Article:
Back in the days, life for an MSP was pretty straightforward, basically, we tried our best and billed the hours we spent on a client. Back then a ‘fixed price contract’ for server or desktop management was still relatively new. From a back-office perspective, the only real challenge was how to price and bill this recurring model correctly, manage a bit of risk, and have the right technical know-how in-house.

Fast forward to now…

The pay-as-you-go model is pretty much the only way to go for most clients. Infrastructure and application landscapes have become increasingly fragmented, with a mix of Cloud and on-premise.

Just watching your customer’s workspace and servers is not what customers demand of you, and certainly does not make you stand out. Clients want their services “on” all the time, and they expect you to be the one-stop-shop for all their needs, whether that is business services, IT services, security, continuity and on-demand use of Cloud services, i.e. Office 365, Endpoint security, and BUDR, etc.

With the current technology available, small and midsized businesses (SMB’s) now have access to solutions and high-end services that were, not long ago,  only available to large enterprises. Therefore, SMB organizations are not settling for anything less, including Enterprise level SLA’s.

As an MSP, you are now, more or less, obliged to move along with this trend and to transform from a ‘create your own’ service delivery business to a hybrid business that combines advisory, proprietary services, with third-party VAR and Cloud services, i.e. Microsoft and AWS.

Looking at this from a distance, this requires a significant shift in how MSP organize their business;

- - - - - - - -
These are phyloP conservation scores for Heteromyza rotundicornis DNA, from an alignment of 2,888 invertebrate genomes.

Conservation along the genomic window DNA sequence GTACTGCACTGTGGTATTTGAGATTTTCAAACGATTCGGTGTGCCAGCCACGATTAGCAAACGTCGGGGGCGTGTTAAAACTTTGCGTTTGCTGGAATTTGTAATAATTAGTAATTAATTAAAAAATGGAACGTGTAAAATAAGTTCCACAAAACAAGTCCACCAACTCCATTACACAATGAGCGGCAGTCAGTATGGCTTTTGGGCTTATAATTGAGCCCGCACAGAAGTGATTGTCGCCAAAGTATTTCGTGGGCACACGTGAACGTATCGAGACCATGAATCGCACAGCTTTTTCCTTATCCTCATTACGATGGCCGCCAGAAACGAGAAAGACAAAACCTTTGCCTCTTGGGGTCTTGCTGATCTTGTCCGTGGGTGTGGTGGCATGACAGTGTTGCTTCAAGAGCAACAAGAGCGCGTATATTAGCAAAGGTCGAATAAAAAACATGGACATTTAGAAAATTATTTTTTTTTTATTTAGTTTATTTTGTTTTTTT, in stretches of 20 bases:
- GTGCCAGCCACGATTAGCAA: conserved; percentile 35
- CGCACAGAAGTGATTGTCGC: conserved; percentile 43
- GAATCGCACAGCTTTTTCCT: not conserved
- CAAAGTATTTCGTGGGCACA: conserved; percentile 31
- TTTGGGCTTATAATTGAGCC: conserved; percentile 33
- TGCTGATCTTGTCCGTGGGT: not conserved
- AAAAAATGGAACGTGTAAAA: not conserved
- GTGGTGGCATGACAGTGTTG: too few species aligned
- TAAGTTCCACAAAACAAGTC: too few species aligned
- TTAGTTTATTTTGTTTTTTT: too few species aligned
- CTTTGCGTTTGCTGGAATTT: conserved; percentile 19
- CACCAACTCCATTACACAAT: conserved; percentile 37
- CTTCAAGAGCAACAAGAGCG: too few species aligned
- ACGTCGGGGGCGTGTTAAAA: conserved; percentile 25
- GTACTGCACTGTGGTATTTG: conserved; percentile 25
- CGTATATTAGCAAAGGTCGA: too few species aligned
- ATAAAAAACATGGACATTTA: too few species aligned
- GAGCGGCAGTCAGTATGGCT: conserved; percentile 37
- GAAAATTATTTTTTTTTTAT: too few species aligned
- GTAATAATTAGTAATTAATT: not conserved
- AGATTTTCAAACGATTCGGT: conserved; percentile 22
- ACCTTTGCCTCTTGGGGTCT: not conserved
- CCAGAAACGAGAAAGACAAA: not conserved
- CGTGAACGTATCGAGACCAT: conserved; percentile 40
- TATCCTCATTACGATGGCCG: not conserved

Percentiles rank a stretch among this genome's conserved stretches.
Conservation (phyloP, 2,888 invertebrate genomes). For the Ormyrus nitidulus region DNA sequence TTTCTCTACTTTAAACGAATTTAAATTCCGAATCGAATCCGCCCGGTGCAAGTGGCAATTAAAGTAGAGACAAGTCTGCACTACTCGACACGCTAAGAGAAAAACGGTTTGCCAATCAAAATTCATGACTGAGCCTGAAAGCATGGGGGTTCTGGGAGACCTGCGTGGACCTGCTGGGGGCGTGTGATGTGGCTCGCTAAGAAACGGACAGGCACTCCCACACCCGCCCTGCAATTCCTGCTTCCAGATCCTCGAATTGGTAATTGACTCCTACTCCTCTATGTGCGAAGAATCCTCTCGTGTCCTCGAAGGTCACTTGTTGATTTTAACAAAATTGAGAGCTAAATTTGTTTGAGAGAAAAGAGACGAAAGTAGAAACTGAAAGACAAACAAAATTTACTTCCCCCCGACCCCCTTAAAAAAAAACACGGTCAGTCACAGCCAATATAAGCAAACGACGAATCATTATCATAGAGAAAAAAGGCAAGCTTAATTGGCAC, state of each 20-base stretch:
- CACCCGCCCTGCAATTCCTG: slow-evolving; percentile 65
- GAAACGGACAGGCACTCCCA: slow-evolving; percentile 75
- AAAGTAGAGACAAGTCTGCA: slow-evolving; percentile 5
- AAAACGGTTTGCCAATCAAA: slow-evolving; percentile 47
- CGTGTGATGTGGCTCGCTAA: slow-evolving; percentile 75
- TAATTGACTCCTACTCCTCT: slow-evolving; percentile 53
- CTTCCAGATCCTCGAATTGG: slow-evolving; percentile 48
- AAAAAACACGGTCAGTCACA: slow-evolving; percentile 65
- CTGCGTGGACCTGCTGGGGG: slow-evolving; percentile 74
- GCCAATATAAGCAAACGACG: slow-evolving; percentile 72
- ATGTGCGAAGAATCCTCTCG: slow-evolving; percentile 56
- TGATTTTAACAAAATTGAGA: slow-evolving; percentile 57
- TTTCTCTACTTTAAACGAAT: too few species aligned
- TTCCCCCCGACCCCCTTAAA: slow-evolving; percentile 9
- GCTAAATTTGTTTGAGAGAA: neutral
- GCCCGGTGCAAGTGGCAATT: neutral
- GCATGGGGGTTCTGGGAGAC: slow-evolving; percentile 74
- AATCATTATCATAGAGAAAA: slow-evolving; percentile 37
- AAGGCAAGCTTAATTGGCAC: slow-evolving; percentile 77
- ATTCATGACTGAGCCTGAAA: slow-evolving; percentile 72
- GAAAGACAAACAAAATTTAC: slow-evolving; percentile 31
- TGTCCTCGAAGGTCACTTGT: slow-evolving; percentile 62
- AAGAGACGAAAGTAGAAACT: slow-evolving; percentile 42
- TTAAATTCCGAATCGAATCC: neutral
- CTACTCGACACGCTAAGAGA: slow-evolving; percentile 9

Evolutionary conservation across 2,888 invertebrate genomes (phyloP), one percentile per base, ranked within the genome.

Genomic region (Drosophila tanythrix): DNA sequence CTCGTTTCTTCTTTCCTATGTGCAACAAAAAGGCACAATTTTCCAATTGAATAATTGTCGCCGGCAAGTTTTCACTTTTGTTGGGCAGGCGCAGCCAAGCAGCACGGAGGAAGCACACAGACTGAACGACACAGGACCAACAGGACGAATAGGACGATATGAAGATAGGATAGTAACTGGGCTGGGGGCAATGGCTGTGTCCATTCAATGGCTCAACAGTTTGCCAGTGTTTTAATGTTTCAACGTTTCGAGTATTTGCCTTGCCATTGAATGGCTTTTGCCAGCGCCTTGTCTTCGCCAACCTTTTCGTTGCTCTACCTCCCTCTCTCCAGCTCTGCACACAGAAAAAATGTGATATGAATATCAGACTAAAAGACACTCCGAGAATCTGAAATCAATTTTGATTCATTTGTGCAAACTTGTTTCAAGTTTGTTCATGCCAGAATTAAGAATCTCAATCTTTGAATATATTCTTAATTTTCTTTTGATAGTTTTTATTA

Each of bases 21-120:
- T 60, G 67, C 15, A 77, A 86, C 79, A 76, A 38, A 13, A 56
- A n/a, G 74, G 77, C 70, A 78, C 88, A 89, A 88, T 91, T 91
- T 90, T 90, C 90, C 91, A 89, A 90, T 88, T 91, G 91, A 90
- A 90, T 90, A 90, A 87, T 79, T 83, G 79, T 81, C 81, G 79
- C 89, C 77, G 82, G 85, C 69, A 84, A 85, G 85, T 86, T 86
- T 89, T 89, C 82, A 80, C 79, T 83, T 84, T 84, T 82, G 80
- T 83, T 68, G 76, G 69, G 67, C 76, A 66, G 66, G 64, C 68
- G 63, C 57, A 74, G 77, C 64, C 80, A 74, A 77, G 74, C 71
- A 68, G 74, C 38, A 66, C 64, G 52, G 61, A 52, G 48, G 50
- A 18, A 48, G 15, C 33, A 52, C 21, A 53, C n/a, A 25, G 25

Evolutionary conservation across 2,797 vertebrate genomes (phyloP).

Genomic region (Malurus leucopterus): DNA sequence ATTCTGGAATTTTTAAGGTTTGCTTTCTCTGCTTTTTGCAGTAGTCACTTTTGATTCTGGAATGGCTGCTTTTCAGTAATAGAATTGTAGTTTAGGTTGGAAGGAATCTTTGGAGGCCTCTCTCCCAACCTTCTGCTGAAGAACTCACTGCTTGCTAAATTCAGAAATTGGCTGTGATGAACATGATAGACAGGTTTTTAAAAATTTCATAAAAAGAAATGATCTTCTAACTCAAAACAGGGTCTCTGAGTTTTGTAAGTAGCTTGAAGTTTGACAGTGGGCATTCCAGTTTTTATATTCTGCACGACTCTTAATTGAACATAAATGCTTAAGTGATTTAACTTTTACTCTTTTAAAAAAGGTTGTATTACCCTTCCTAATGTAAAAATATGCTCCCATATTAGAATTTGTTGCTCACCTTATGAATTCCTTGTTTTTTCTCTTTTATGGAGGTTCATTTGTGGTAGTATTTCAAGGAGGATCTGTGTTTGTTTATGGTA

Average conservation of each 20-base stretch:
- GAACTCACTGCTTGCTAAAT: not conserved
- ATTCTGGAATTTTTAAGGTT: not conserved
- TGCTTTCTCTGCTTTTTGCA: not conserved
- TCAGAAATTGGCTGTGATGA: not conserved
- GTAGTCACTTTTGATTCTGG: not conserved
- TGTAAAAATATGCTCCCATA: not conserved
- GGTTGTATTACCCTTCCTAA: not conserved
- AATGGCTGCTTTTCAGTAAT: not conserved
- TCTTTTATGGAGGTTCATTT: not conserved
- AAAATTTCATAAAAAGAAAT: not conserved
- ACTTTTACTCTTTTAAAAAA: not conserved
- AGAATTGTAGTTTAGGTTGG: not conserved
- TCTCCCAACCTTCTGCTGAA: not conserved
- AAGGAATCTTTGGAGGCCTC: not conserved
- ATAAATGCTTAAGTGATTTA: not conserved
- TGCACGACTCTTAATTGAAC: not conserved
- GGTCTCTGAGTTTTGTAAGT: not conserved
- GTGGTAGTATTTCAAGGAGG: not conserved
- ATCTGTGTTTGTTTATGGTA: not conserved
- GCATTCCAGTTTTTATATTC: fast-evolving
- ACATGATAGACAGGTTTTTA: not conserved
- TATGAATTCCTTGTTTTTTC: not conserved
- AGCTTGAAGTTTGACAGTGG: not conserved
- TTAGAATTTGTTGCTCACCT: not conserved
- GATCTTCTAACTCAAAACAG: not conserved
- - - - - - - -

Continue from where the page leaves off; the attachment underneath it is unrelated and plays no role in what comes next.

First of all, your staff will have to transform to a more customer-centric advisory role. From building and supporting IT, to buying, connecting, and managing business solutions.

Standard support tasks are still important, but your real added value is no longer in these often low-skilled, dull, and repetitive tasks. To be competitive, an MSP needs to maintain quality and control costs. Given the difficulty of finding good people you can afford to hire, you may even consider outsourcing these tasks.

Secondly, IT services are now consumed as a commodity, continuity is key, not how well or diligently you fix problems reactively.

Thirdly, your managed service operations have become considerably more complex: You are now delivering a mix of managed services, projects, out of SLA hours, a number of cloud services, and probably some devices, etc.

In order to deliver quality and remain profitable, it is absolutely crucial to do a number of things well.

Let’s zoom in:

  • Know exactly what assets you are managing
  • Know exactly what is agreed with the customer
  • Know exactly which SLA’s are applicable, and have these reflected from ticketing to billing
  • Know exactly what cloud services are being consumed and bill these correctly
  • Have real-time insight into the above
  • Automatically and correctly aggregate all your services and items on one invoice
  • Avoid manual processing, and mistakes as a result, as much as possible
  • Shorten the payment period and avoid related manual follow up (tied up working capital) as much as possible
  • Reflect all services billed and your revenue collected, correctly into your accounting system
  • Have real-time performance and utilization indicators

The only way and key to getting this kind of overview and control of your organization are to have seamless integration of all your tools, portals, etc. And to create a central, single source of truth, from where you manage your customers and automate as many repetitive processes as you can.

We believe a Business Automation platform can be that hub; under the condition that it is easy to configure, easy to use, and supports integration to your preferred managed services tools and portals, without any vendor lock-in.